Searching on Trove for ‘Tarella’ brings up some references to the station (for instance, here) but searching on Ella’s pen name ‘James Adare’ brings up a number of stories published in the two or three years before KSP’s year on the station. So , for instance ‘How the Mighty are Fallen’, a funny story about a Bishop on an outback station who goes missing each evening (Queenslander, 30 Apr 1904).

KSP herself wrote a fictionalized and highly romantic account of her journey to and stay on Tarella, in the form of letters to her mother, ‘A City Girl in Central Australia’, serialized over six issues of New Idea the following year (1906). Sadly, Trove doesn’t seem to have New Idea, and the extensive AWWC story archive has no Prichard at all (She’s under copyright until 2039).

In her only mention of Ella’s writing, KSP is pretty dismissive, and there is no hint they ever compared notes. Tarella Quin subsequently had some children’s stories published plus two adult novels, A Desert Rose (1912) and Kerno: A Stone (1914),.

There was another ‘connection’ between Ella and KSP. Ella’s younger sister, Hazel was in the same year at PLC* Melbourne as Hilda Bull (and Nettie Palmer), and Hilda was KSP’s next door neighbour, best friend, and former primary school classmate. The Quin family had a second property on the edge of the Dandenongs, on the outskirts of Melbourne where they would often spend the summer – and in fact KSP returned home with them after the summer of 1904/5 – but it is not recorded that KSP knew the Quins prior to being employed.

Also in that PLC year was Ida Rentoul, the ‘fairy’ illustrator who went on to illustrate at least one of Tarella’s children’s books, Gum Tree Brownie and Other Faerie Folk of the Never-Never (1907). Years ago when I wrote about Ida’s older sister Annie, I gave her the writing credit for Gum Tree Brownie. Of course I no longer have the source for that. Annie Rattray Rentoul went on to Melbourne University and then returned to PLC as a teacher. A reader of that post gives this sad postscript to Rentoul’s life

Back in 1978, [unnamed] worked at Mont Park Psychiatric Hospital. There was a patient there named Annie Rentoul. Annie was mocked by the patients and some of the staff when she said that she was an author. She went everywhere with a huge handbag. The handbag was often hidden by other patients and uncaring staff, causing her great distress.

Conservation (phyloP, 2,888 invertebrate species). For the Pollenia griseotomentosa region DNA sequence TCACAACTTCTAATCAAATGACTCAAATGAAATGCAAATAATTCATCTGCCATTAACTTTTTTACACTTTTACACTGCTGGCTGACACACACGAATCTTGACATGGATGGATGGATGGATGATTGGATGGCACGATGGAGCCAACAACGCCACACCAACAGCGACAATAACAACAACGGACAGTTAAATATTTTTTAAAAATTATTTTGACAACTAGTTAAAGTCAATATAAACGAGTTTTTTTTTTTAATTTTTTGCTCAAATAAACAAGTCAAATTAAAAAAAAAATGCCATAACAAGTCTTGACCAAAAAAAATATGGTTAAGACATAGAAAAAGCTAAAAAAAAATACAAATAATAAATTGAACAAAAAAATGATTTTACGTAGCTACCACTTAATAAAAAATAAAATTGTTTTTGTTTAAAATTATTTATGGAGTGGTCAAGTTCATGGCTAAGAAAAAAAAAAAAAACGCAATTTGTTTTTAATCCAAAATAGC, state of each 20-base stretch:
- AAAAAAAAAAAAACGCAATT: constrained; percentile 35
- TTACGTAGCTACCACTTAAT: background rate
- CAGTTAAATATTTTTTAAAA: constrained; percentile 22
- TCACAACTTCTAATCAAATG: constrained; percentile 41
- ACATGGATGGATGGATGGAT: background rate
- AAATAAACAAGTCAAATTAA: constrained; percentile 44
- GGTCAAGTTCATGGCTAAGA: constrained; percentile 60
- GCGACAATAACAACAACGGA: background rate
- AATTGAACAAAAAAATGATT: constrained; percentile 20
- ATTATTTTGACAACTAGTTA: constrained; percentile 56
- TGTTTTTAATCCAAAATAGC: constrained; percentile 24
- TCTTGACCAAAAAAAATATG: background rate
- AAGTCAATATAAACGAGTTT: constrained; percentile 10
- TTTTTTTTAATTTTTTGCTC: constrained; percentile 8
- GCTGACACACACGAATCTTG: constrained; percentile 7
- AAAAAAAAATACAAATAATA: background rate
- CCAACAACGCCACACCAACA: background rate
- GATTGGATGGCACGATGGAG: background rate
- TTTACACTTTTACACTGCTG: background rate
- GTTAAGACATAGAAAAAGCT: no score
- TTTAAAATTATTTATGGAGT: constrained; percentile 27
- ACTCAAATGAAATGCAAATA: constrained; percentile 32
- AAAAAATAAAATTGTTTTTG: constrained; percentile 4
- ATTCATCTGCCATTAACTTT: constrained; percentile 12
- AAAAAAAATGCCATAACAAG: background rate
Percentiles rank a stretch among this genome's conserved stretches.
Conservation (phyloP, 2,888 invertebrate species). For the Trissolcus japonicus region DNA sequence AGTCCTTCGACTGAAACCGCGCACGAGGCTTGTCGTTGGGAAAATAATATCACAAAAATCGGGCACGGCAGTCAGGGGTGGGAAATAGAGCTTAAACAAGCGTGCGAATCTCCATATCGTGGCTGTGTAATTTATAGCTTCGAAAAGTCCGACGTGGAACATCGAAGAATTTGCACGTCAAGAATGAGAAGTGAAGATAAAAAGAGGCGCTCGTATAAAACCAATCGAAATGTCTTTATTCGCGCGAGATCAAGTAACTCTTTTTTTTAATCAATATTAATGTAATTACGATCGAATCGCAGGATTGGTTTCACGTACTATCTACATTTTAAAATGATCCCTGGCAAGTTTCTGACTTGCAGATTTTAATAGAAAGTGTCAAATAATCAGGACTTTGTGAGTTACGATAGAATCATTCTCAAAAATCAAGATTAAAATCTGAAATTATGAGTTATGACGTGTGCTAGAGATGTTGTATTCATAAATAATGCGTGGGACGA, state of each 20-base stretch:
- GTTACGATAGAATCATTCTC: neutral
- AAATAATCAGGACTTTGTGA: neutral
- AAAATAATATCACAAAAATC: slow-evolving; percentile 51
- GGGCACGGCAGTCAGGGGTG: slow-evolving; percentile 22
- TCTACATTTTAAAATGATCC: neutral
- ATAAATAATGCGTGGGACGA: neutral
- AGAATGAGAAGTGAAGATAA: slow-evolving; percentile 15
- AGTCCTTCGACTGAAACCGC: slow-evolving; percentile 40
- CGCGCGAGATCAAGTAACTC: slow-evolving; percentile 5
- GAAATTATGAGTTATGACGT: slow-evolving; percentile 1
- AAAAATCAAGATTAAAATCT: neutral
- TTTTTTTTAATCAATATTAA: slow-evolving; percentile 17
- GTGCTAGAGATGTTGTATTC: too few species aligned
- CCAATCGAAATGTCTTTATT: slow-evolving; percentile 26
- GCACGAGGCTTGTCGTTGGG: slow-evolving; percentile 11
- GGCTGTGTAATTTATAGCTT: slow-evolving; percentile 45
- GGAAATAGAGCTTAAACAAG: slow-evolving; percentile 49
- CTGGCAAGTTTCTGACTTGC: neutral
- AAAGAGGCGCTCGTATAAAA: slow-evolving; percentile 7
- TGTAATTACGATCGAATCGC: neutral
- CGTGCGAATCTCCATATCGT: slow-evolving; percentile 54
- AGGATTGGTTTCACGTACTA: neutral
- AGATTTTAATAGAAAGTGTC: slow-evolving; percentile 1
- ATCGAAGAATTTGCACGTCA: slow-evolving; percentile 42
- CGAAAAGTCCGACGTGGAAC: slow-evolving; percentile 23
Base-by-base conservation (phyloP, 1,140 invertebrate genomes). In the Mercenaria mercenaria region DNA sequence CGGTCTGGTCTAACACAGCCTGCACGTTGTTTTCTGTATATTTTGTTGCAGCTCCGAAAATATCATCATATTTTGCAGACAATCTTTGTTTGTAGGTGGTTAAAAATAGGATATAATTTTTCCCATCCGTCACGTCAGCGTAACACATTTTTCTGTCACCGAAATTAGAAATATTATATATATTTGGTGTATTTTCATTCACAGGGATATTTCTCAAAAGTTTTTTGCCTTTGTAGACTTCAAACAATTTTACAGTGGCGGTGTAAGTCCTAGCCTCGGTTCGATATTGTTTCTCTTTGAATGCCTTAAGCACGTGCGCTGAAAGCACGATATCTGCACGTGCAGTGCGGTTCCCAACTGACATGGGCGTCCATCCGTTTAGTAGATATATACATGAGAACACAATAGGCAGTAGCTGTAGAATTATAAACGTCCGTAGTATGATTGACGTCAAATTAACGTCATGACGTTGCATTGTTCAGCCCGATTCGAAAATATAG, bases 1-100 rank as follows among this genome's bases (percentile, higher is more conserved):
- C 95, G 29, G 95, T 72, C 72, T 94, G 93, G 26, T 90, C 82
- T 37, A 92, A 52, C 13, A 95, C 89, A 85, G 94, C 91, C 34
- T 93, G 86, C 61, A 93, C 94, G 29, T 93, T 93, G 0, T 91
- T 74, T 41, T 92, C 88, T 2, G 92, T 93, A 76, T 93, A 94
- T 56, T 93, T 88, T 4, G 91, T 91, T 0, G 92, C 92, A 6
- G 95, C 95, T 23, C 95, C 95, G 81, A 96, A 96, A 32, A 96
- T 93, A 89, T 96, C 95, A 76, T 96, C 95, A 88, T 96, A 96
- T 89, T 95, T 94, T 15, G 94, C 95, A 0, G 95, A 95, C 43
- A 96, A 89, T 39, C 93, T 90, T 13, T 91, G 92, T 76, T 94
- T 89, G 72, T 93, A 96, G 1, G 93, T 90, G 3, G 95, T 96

I spent weeks researching Annie’s claim of being an author. Ida Rentoul-Outhwaite was easier to find; she was a formerly well known children’s book illustrator. Eventually I found the information; Annie wrote the words; Ida painted the illustrations.

I remember being so excited and couldn’t wait to let Annie know what I had found, but … Annie had died a few days earlier.

I wept for this poor woman who was treated so unkindly in a huge mental health institution.

Madeline Keil, 8 Oct 2018

The last rabbit hole brought up by searching ‘Tarella’ that I want to mention is a quest by the Age (Melbourne) in 1933 to name The Fifty Best Australian Novels. This story was written up by Vivian Smith, in the Australian Literary Studies Journal, 1 Oct 1989.

Following a piece in the Age in Feb, 1933 on the Fifty Best Modern English Novels, readers were asked to write in with their 50 best Australians. Such is the sad state of our knowledge of our own literature, that the staff writer (editor?) begins with:

At first sight it would appear to be a difficult task to choose the fifty best Australian novels published since 1900. Memories of For the Term of His Natural Life, The Recollections of Geoffrey Hamlyn, Robbery Under Arms and a few others float before the mind: one is tempted to conclude that fifty genuinely Australian novels have not been published. Such, however, is far from the truth. Here is a list of over forty novelists whose work, produced since 1900, may legitimately claim consideration on its merits as being more or less permanent contributions to English literature [my underlines].

Unexpectedly, the women appear to make the more impressive showing. Pride of place may perhaps be given to Katharine Susannah Prichard, who has claims to be considered our greatest present-day novelist.

No.s 1 and 2 on his list are KSP’s Working Bullocks and Coonardo; then, 3. M Barnard Eldershaw, A House is Built; 4,5,6 the three books of Henry Handel Richardson’s, The Fortunes of Richard Mahoney; followed by 7. either Maurice Guest or The Getting of Wisdom; 8. Helen de Guerry Simpson “with her gigantic novel” Boomerang; 9,10. Dorothy Cottrell’s Singing Gold and Earth Battle; 11, 12. Miles Franklin, My Brilliant Career and Old Blastus of Bandicoot; and 13. Mrs Aeneas Gunn, We of the Never Never; before we get to any guys.

I’ll list the first 15 (authors) of the first letter writer, because they are interesting (ie. I largely agree with them): 1. Miles Franklin, My Brilliant Career; 2. Tom Collins [Joseph Furphy], Such is Life; 3. Louis Stone, Jonah; 4. Barbara Baynton, Human Toll; 5. AB Paterson, An Outback Marriage; 6. KS Prichard, The Pioneers; 7. HH Richardson, Maurice Guest; 8. Arthur Adams, The Australians; 9. Brent of Bin Bin, Up the Country; 10. Bernard Cronin, Bracken; 11. Ion Idriess, Madman’s Island; 12. Velia Ercole, No Escape; 13. FD Davidson, Man Shy; 14. DH Lawrence, Kangaroo; 15. DH Lawrence and Molly Skinner, The Boy in the Bush.

Yes, Vance Palmer does get a run, but well back in the field; and also Martin Mills [Martin Boyd] for The Montforts; Henry Lawson, Joe Wilson and his Mates; and Dulcie Deamer, As It Was in the Beginning; along with quite a few others now long forgotten. The two most prominent women to miss out were Rosa Praed, Lady Bridget in the Never Never Land (1915), and Ada Cambridge, Sisters (1904). Eleanor Dark, Christina Stead, Dymphna Cusack, Kylie Tennant were still a year or two away from sweeping all before them.